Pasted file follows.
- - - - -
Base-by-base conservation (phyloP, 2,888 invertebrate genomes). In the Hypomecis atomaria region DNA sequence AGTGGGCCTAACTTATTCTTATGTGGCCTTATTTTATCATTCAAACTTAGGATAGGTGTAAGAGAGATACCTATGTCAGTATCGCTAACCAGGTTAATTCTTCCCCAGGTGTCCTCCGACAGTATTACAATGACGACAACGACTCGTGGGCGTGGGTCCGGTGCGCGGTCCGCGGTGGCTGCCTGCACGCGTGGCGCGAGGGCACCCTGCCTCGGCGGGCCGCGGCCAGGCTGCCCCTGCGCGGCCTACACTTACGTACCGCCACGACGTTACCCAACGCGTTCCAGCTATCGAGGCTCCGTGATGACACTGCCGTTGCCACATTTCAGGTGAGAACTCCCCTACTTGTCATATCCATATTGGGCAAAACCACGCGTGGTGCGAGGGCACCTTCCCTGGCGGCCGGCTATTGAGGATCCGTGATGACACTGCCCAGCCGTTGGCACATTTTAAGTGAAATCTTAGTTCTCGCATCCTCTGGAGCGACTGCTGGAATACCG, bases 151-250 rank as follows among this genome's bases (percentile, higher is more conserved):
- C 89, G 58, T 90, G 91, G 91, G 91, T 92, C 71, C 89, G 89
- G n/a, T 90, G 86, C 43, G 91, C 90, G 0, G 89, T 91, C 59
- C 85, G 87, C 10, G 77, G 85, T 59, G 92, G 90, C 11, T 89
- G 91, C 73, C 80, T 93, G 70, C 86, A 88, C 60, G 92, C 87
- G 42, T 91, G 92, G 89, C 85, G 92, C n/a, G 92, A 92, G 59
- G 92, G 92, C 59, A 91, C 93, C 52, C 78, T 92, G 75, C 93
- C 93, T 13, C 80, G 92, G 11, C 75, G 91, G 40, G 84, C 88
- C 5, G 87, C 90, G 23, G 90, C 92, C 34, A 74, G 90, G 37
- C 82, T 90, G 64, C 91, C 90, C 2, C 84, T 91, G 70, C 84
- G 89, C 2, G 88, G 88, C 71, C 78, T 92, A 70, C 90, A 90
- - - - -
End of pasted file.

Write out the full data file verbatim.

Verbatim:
Base-by-base conservation (phyloP, 2,888 invertebrate genomes). In the Hypomecis atomaria region DNA sequence AGTGGGCCTAACTTATTCTTATGTGGCCTTATTTTATCATTCAAACTTAGGATAGGTGTAAGAGAGATACCTATGTCAGTATCGCTAACCAGGTTAATTCTTCCCCAGGTGTCCTCCGACAGTATTACAATGACGACAACGACTCGTGGGCGTGGGTCCGGTGCGCGGTCCGCGGTGGCTGCCTGCACGCGTGGCGCGAGGGCACCCTGCCTCGGCGGGCCGCGGCCAGGCTGCCCCTGCGCGGCCTACACTTACGTACCGCCACGACGTTACCCAACGCGTTCCAGCTATCGAGGCTCCGTGATGACACTGCCGTTGCCACATTTCAGGTGAGAACTCCCCTACTTGTCATATCCATATTGGGCAAAACCACGCGTGGTGCGAGGGCACCTTCCCTGGCGGCCGGCTATTGAGGATCCGTGATGACACTGCCCAGCCGTTGGCACATTTTAAGTGAAATCTTAGTTCTCGCATCCTCTGGAGCGACTGCTGGAATACCG, bases 151-250 rank as follows among this genome's bases (percentile, higher is more conserved):
- C 89, G 58, T 90, G 91, G 91, G 91, T 92, C 71, C 89, G 89
- G n/a, T 90, G 86, C 43, G 91, C 90, G 0, G 89, T 91, C 59
- C 85, G 87, C 10, G 77, G 85, T 59, G 92, G 90, C 11, T 89
- G 91, C 73, C 80, T 93, G 70, C 86, A 88, C 60, G 92, C 87
- G 42, T 91, G 92, G 89, C 85, G 92, C n/a, G 92, A 92, G 59
- G 92, G 92, C 59, A 91, C 93, C 52, C 78, T 92, G 75, C 93
- C 93, T 13, C 80, G 92, G 11, C 75, G 91, G 40, G 84, C 88
- C 5, G 87, C 90, G 23, G 90, C 92, C 34, A 74, G 90, G 37
- C 82, T 90, G 64, C 91, C 90, C 2, C 84, T 91, G 70, C 84
- G 89, C 2, G 88, G 88, C 71, C 78, T 92, A 70, C 90, A 90